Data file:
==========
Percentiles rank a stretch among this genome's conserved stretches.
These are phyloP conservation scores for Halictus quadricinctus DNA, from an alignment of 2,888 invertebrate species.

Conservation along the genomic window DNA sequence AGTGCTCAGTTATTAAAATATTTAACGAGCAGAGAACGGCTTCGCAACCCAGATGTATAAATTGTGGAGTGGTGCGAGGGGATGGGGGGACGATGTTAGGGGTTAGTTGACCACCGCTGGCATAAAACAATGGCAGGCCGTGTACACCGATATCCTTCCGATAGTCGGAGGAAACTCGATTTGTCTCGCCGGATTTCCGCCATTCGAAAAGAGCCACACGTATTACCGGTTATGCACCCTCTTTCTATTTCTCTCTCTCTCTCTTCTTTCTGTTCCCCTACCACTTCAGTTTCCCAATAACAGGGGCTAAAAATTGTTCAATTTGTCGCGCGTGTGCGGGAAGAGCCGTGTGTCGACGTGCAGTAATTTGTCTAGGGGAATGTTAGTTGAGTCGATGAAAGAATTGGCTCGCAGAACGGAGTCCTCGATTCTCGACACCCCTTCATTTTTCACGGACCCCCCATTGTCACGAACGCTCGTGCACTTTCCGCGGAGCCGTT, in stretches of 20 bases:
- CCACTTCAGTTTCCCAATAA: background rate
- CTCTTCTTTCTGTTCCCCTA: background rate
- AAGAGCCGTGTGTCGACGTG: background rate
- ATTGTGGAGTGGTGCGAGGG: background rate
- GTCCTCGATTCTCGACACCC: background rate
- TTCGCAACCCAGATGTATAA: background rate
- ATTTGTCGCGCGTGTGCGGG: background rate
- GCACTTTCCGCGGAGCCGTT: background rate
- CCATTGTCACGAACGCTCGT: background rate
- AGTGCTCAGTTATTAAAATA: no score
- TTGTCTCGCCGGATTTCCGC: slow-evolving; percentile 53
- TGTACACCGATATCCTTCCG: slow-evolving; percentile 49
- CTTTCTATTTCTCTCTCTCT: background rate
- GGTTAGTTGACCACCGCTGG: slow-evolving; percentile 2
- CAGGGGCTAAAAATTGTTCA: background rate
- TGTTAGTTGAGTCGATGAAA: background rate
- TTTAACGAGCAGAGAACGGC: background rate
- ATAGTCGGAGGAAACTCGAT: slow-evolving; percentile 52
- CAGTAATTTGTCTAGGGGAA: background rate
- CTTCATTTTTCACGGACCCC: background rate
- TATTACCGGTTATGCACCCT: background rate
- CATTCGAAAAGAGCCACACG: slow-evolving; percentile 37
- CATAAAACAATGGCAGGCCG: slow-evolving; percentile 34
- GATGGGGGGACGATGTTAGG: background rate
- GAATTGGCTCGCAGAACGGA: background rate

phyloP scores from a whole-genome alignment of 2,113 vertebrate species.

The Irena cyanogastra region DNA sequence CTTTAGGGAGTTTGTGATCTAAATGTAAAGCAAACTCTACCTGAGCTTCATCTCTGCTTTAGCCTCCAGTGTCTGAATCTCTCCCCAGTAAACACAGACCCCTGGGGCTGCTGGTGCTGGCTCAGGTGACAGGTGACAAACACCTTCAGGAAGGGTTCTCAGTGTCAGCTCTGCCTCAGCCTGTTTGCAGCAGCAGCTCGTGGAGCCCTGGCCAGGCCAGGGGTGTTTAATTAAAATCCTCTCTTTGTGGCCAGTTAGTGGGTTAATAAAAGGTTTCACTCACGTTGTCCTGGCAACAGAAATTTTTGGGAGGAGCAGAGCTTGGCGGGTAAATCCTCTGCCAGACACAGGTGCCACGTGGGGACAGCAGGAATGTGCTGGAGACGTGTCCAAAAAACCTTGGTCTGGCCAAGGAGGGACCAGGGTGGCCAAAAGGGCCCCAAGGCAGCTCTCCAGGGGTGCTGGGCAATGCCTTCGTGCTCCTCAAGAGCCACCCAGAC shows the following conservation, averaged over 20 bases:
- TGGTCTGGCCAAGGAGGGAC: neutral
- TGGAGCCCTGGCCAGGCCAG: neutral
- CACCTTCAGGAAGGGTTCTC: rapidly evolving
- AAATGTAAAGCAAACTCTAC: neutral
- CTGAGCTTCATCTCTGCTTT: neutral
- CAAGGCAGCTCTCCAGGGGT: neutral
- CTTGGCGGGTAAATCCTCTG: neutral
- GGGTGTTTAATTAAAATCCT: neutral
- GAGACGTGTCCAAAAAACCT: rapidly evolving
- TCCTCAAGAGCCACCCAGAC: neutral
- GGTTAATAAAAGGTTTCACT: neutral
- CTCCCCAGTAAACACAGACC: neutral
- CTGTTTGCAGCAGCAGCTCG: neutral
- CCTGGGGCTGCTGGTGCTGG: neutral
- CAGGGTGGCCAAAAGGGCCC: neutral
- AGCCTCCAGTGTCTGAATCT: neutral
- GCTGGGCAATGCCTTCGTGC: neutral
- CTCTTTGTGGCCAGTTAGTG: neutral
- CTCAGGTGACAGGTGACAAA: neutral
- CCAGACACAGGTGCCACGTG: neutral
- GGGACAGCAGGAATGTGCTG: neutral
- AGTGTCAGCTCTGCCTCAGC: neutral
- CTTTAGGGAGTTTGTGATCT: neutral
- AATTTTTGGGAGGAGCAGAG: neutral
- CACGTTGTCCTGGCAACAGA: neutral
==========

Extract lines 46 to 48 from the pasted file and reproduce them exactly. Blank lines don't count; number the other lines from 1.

- AGCCTCCAGTGTCTGAATCT: neutral
- GCTGGGCAATGCCTTCGTGC: neutral
- CTCTTTGTGGCCAGTTAGTG: neutral